At least 500 nursing homes, clinics and laboratories in the Capital face penal action for not applying for mandatory authorisation certificates needed to generate and manage biomedical waste.
Delhi Pollution Control Committee (DPCC) gives out authorisation certificates to healthcare units and these 500 units stand unauthorised in dealing with hazardous biomedical waste.
“We have given authorisation to 781 units so far, out of the 1,261 that had applied for the same,” said J.K. Dadoo, Delhi Environment secretary.
The pollution control committee had invited applications from healthcare units seeking authorisation as a new way to keep a tab on generation and management of biomedical waste in Delhi.
“There are 1,720 units in Delhi which come under the purview of these rules,” he said, while speaking at the inauguration of a conference on Biomedical Waste Management on Tuesday.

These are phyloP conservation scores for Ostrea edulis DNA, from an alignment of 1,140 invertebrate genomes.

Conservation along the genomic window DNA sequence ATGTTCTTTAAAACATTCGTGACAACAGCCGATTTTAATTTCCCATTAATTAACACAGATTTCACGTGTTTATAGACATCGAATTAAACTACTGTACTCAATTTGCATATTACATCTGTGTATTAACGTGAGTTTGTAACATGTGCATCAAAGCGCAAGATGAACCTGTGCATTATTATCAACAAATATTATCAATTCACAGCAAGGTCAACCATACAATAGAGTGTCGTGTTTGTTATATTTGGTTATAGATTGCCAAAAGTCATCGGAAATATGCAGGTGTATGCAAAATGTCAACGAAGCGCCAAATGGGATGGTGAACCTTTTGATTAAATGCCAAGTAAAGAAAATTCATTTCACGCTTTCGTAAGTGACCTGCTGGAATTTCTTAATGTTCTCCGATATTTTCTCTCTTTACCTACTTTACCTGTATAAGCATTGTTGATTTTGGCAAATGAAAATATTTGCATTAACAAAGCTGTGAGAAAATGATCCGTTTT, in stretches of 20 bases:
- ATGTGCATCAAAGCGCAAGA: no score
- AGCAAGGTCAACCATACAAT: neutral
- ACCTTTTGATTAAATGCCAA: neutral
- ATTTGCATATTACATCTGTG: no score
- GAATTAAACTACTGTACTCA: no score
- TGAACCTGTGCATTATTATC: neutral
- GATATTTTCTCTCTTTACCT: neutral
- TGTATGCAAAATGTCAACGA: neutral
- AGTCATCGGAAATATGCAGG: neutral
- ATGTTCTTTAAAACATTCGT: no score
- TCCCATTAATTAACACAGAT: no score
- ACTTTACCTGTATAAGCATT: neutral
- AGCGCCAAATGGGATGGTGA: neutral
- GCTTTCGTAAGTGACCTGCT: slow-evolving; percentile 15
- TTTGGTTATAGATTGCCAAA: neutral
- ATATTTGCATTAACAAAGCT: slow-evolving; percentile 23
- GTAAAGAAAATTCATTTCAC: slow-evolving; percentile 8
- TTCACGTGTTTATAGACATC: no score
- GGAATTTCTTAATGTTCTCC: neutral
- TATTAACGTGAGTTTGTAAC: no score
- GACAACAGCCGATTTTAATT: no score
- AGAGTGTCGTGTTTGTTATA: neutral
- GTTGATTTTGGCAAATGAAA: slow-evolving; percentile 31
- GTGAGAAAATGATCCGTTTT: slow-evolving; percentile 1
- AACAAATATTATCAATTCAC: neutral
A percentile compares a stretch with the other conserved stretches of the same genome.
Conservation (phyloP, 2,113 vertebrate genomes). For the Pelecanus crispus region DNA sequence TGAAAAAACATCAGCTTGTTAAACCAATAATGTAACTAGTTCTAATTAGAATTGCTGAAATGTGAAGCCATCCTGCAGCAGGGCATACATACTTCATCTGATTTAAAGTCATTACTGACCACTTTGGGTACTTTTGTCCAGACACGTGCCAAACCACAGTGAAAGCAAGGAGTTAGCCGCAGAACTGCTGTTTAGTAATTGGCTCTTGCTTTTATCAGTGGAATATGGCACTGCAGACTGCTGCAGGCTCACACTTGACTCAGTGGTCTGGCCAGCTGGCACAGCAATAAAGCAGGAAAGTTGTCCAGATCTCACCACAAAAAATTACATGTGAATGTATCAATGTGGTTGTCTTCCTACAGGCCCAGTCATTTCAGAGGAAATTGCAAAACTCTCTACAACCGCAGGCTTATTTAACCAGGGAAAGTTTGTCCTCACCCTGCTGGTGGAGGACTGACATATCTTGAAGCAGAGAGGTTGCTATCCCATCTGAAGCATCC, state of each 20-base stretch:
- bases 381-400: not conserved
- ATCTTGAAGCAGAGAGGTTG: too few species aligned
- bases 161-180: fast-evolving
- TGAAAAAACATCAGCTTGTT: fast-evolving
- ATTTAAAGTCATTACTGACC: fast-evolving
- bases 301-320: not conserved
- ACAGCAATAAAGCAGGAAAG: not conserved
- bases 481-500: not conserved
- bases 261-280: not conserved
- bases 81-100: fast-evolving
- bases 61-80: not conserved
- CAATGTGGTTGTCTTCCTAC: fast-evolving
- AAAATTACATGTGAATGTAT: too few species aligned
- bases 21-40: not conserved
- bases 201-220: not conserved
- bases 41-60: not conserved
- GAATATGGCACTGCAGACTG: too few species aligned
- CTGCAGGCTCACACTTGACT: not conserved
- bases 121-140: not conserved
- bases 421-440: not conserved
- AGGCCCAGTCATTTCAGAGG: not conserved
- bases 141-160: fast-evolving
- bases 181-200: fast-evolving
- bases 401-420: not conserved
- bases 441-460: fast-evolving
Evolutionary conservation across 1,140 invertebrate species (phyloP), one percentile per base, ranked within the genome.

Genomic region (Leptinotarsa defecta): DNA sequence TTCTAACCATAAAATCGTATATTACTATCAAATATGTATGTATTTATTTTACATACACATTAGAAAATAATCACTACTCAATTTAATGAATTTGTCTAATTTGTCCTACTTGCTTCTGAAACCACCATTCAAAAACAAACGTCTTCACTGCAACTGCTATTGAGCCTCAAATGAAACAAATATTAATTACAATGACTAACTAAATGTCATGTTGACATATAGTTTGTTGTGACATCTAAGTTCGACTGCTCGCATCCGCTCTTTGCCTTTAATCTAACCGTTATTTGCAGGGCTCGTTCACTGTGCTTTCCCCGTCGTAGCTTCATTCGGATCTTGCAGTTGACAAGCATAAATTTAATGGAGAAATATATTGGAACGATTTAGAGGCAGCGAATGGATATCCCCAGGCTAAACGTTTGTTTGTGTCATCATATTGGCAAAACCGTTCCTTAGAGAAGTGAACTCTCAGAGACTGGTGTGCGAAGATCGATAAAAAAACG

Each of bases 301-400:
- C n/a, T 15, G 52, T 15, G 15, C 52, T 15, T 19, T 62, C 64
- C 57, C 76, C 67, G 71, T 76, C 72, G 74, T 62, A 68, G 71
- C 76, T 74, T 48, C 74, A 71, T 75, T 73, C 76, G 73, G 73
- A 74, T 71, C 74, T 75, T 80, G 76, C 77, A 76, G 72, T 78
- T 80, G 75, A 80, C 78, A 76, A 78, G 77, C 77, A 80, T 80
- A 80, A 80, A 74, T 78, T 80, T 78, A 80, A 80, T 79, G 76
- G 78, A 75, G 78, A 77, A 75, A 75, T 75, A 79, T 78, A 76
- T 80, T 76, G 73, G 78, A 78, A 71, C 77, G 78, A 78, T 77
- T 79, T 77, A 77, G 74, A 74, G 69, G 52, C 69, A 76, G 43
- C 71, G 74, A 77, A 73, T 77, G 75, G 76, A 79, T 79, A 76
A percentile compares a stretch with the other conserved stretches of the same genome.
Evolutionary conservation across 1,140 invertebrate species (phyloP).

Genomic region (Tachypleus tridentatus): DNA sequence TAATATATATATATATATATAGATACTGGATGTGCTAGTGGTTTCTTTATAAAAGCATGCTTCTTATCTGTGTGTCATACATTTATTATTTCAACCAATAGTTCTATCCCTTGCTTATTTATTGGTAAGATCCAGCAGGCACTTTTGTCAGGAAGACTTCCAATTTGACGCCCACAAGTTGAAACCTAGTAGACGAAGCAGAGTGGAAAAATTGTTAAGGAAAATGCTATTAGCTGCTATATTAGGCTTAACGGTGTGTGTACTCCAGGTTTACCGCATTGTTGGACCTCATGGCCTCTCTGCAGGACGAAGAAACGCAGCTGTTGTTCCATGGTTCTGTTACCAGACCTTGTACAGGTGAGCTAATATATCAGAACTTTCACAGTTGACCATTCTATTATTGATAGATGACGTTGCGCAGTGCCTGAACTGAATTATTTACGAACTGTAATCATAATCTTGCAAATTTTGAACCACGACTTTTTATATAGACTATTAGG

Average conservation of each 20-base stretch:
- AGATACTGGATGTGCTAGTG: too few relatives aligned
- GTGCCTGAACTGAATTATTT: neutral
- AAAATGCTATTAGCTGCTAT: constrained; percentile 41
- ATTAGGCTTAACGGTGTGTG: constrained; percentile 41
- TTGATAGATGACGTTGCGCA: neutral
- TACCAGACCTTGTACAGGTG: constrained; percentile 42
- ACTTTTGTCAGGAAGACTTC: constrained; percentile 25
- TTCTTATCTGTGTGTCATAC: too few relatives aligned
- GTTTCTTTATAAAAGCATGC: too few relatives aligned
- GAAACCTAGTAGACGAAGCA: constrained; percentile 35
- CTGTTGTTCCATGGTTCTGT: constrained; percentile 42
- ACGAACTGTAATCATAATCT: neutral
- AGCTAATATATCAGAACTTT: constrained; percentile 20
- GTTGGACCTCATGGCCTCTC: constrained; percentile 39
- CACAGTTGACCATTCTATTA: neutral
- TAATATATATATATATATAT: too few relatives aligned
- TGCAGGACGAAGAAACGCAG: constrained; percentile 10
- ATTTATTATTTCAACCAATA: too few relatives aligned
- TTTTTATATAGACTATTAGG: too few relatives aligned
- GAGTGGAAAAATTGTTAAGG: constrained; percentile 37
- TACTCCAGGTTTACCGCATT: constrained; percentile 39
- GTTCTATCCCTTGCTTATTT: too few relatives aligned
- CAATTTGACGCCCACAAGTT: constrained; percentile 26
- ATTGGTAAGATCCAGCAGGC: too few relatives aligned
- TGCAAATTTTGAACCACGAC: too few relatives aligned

Only 20 healthcare units have installed Effluent Treatment Plants and Solar Water Heating System, while only 27 units have rainwater-harvesting systems.
“We will penalise all those units which are not run in the manner prescribed for environment-friendly management of medical waste. No unit will be allowed to pollute the city,” Dadoo said.
In terms of cleaning efforts, the Municipal Corporation of Delhi (MCD), too, has drawn up a mammoth plan of constructing 3,200 public toilets, said Mayor Arti Mehra at the inaugural function.
“These toilets are primarily for people living below the poverty because they do not have access to sanitation facilities,” she said.
The MCD is about to introduce what is known as plasma technology to reduce municipal solid waste, she informed.
“It is a highly successful way of reducing waste by burning it high temperature,” she said.